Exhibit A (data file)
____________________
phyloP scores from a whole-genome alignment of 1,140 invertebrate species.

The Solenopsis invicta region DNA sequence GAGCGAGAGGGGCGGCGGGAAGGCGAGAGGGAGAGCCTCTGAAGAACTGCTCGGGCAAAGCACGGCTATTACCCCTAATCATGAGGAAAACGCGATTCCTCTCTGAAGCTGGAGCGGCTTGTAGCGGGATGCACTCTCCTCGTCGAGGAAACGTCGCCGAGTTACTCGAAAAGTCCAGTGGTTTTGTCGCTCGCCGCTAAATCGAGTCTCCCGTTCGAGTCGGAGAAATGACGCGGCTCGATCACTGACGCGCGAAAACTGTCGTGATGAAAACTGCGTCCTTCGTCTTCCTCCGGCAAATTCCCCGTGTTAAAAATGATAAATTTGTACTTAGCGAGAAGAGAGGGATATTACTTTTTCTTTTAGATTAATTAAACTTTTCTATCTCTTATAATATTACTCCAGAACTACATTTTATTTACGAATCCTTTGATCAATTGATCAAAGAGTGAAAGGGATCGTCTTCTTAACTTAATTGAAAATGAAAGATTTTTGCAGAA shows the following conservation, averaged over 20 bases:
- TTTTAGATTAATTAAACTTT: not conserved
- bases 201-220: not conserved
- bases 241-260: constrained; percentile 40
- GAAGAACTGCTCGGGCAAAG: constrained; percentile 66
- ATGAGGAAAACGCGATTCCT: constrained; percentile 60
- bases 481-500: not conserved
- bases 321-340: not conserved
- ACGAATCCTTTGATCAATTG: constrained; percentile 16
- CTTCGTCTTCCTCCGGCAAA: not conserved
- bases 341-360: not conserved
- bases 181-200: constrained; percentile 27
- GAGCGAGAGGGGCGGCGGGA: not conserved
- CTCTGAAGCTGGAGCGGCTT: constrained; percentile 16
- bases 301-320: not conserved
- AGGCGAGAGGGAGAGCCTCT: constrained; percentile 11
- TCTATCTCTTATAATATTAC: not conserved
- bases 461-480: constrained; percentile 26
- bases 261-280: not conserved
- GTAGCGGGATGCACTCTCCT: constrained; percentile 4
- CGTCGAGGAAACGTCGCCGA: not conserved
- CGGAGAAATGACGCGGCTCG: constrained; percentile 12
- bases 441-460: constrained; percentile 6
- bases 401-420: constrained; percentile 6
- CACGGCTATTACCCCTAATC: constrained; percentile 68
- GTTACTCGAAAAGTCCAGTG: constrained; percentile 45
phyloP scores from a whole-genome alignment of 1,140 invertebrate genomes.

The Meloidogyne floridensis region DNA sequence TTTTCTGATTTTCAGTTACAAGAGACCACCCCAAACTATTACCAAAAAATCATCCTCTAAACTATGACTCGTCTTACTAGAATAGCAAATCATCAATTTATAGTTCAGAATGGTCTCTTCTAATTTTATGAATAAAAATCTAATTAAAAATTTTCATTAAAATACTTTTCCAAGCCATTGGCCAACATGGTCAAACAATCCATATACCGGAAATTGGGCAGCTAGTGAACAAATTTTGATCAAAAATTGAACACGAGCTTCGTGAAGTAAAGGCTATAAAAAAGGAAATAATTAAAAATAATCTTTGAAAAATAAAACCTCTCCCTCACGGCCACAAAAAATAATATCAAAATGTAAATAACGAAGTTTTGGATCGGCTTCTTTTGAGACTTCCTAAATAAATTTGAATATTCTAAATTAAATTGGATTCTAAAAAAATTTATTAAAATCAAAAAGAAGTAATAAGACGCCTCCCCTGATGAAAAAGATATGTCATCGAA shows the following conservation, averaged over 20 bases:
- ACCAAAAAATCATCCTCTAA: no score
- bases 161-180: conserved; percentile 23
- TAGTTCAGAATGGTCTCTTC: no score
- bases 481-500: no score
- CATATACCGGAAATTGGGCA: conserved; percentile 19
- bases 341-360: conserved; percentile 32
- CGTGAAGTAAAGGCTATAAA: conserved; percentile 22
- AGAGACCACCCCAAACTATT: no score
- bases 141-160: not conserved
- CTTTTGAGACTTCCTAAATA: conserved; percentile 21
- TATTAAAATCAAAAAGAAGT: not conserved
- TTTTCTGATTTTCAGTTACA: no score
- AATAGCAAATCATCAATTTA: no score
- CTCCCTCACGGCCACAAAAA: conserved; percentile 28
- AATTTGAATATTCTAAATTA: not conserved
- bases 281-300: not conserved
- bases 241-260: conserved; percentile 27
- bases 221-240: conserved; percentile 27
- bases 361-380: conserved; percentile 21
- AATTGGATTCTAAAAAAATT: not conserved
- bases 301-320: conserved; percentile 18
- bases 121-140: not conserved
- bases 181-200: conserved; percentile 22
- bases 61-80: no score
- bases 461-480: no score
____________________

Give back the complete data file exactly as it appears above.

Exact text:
phyloP scores from a whole-genome alignment of 1,140 invertebrate species.

The Solenopsis invicta region DNA sequence GAGCGAGAGGGGCGGCGGGAAGGCGAGAGGGAGAGCCTCTGAAGAACTGCTCGGGCAAAGCACGGCTATTACCCCTAATCATGAGGAAAACGCGATTCCTCTCTGAAGCTGGAGCGGCTTGTAGCGGGATGCACTCTCCTCGTCGAGGAAACGTCGCCGAGTTACTCGAAAAGTCCAGTGGTTTTGTCGCTCGCCGCTAAATCGAGTCTCCCGTTCGAGTCGGAGAAATGACGCGGCTCGATCACTGACGCGCGAAAACTGTCGTGATGAAAACTGCGTCCTTCGTCTTCCTCCGGCAAATTCCCCGTGTTAAAAATGATAAATTTGTACTTAGCGAGAAGAGAGGGATATTACTTTTTCTTTTAGATTAATTAAACTTTTCTATCTCTTATAATATTACTCCAGAACTACATTTTATTTACGAATCCTTTGATCAATTGATCAAAGAGTGAAAGGGATCGTCTTCTTAACTTAATTGAAAATGAAAGATTTTTGCAGAA shows the following conservation, averaged over 20 bases:
- TTTTAGATTAATTAAACTTT: not conserved
- bases 201-220: not conserved
- bases 241-260: constrained; percentile 40
- GAAGAACTGCTCGGGCAAAG: constrained; percentile 66
- ATGAGGAAAACGCGATTCCT: constrained; percentile 60
- bases 481-500: not conserved
- bases 321-340: not conserved
- ACGAATCCTTTGATCAATTG: constrained; percentile 16
- CTTCGTCTTCCTCCGGCAAA: not conserved
- bases 341-360: not conserved
- bases 181-200: constrained; percentile 27
- GAGCGAGAGGGGCGGCGGGA: not conserved
- CTCTGAAGCTGGAGCGGCTT: constrained; percentile 16
- bases 301-320: not conserved
- AGGCGAGAGGGAGAGCCTCT: constrained; percentile 11
- TCTATCTCTTATAATATTAC: not conserved
- bases 461-480: constrained; percentile 26
- bases 261-280: not conserved
- GTAGCGGGATGCACTCTCCT: constrained; percentile 4
- CGTCGAGGAAACGTCGCCGA: not conserved
- CGGAGAAATGACGCGGCTCG: constrained; percentile 12
- bases 441-460: constrained; percentile 6
- bases 401-420: constrained; percentile 6
- CACGGCTATTACCCCTAATC: constrained; percentile 68
- GTTACTCGAAAAGTCCAGTG: constrained; percentile 45
phyloP scores from a whole-genome alignment of 1,140 invertebrate genomes.

The Meloidogyne floridensis region DNA sequence TTTTCTGATTTTCAGTTACAAGAGACCACCCCAAACTATTACCAAAAAATCATCCTCTAAACTATGACTCGTCTTACTAGAATAGCAAATCATCAATTTATAGTTCAGAATGGTCTCTTCTAATTTTATGAATAAAAATCTAATTAAAAATTTTCATTAAAATACTTTTCCAAGCCATTGGCCAACATGGTCAAACAATCCATATACCGGAAATTGGGCAGCTAGTGAACAAATTTTGATCAAAAATTGAACACGAGCTTCGTGAAGTAAAGGCTATAAAAAAGGAAATAATTAAAAATAATCTTTGAAAAATAAAACCTCTCCCTCACGGCCACAAAAAATAATATCAAAATGTAAATAACGAAGTTTTGGATCGGCTTCTTTTGAGACTTCCTAAATAAATTTGAATATTCTAAATTAAATTGGATTCTAAAAAAATTTATTAAAATCAAAAAGAAGTAATAAGACGCCTCCCCTGATGAAAAAGATATGTCATCGAA shows the following conservation, averaged over 20 bases:
- ACCAAAAAATCATCCTCTAA: no score
- bases 161-180: conserved; percentile 23
- TAGTTCAGAATGGTCTCTTC: no score
- bases 481-500: no score
- CATATACCGGAAATTGGGCA: conserved; percentile 19
- bases 341-360: conserved; percentile 32
- CGTGAAGTAAAGGCTATAAA: conserved; percentile 22
- AGAGACCACCCCAAACTATT: no score
- bases 141-160: not conserved
- CTTTTGAGACTTCCTAAATA: conserved; percentile 21
- TATTAAAATCAAAAAGAAGT: not conserved
- TTTTCTGATTTTCAGTTACA: no score
- AATAGCAAATCATCAATTTA: no score
- CTCCCTCACGGCCACAAAAA: conserved; percentile 28
- AATTTGAATATTCTAAATTA: not conserved
- bases 281-300: not conserved
- bases 241-260: conserved; percentile 27
- bases 221-240: conserved; percentile 27
- bases 361-380: conserved; percentile 21
- AATTGGATTCTAAAAAAATT: not conserved
- bases 301-320: conserved; percentile 18
- bases 121-140: not conserved
- bases 181-200: conserved; percentile 22
- bases 61-80: no score
- bases 461-480: no score